An espresso machine creates tasty beverages with a lot of high heat and pressure. Hard water is a fairly common occurrence in homes. Calcium and other minerals can cake the inside of the tiny tubes in an espresso maker. Descaling the espresso maker will ensure a good brew and a well-running machine. Cleaning out the espresso machine's inner workings can remove hard water deposits or buildup from coffee oils and grounds.
How an Espresso Machine Works
Understanding how an espresso machine functions under the best of circumstances can help you to diagnose what may be wrong when it isn't performing up to snuff. Typically, an espresso machine has four areas, according to Clive Coffee. These are the water source, pump, boiler and steam wand, which may also be called the group head.
Water comes in from the reservoir, which is typical for home machines, or a plumbed source, which is generally how commercial machines receive a generous water supply. A water reservoir allows you to choose premium water, such as distilled or filtered, while an espresso machine that uses water from the main supply can be subject to hard water issues.
Espresso machines brew coffee with a ground puck by forcing pressurized water to the near boiling point. The pump has to work hard, about 130 psi, to get water through the tightly packed puck of finely ground coffee. The water hits the boiler or heating element before winding its way to the group head and into the awaiting cup.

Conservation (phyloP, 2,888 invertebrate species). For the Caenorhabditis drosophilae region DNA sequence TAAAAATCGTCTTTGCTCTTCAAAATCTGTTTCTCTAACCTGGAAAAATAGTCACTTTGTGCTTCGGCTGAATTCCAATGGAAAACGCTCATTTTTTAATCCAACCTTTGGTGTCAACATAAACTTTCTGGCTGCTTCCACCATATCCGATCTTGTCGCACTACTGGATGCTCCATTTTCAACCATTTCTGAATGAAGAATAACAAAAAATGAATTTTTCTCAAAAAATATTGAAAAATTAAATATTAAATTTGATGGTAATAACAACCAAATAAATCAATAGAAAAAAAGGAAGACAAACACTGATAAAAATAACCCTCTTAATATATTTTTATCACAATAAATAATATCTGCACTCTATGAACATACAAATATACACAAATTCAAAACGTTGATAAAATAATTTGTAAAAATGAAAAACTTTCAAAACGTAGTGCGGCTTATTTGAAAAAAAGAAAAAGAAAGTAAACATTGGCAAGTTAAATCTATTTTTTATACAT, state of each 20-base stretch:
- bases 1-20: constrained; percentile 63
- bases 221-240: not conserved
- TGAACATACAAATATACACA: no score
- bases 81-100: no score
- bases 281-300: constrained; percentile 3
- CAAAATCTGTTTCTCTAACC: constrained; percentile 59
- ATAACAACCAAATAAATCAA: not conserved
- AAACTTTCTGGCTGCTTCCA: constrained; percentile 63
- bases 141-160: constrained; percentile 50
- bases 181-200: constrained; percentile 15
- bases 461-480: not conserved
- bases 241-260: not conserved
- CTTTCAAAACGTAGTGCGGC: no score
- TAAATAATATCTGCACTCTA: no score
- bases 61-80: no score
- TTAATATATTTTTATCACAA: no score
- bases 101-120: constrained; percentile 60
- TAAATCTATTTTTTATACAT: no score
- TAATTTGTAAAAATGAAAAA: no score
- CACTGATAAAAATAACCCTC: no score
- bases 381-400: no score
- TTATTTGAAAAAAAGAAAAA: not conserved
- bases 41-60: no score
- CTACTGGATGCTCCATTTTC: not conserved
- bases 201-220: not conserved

Descaling Solution Vs. Vinegar
If the water is sputtering or the coffee is not flowing from the espresso machine, then it could be due to an obstruction. The many pipes and small jets of an espresso machine can get clogged from buildup, according to Espresso Parts. Descaling the espresso machine can remove common hard water deposits from the network of tubes and parts within the specialized coffee maker.
Cleaning an espresso machine with vinegar is a safe and effective way to remove the natural oils and dyes that stain the surfaces. Descaling a coffee machine with vinegar is easy and affordable. Mix three parts of vinegar to one part of water and run the machine. Always check the manual to ensure that vinegar can't hurt the espresso machine in strong solutions. If you aren't sure, cut the solution of vinegar and water to 1:1.
A commercial descaling solution works well for more complicated machines and can work well for smaller home varieties. Home Grounds recommends that you use a 100 percent natural commercial descaling solution for the machine and always follow the manufacturer's recommendations.
Citric Acid and Lemon Juice
Descaling an espresso machine with citric acid also works well. Concentrated powdered citric acid, such as packets of sugar-free lemonade, tend to work better than actual lemon juice. Mix the citric acid powder with water before pushing it through the machine. A mix of 1 teaspoon of citric acid to 1 cup of hot water can work for the initial cleaning.
Flushing the Espresso Machine
After cleaning out the espresso machine with vinegar, citric acid or a commercial cleaner, it is important to flush the lines with plain water. This will remove any residue from the cleaner. Particles from the citric acid or powdered commercial cleaner can lodge within the piping system or group head and taint the taste of the brew.
Kimberley McGee is an award-winning journalist with 20+ years of experience writing for a variety of clients, including The New York Times, Las Vegas Review-Journal Home section and other national publications. As a professional writer she has researched, interviewed sources and written about home improvement, interior design and related business trends. She earned a B.A. in Journalism from the University of Nevada, Las Vegas. Her full bio and clips can be viewed at www.vegaswriter.com.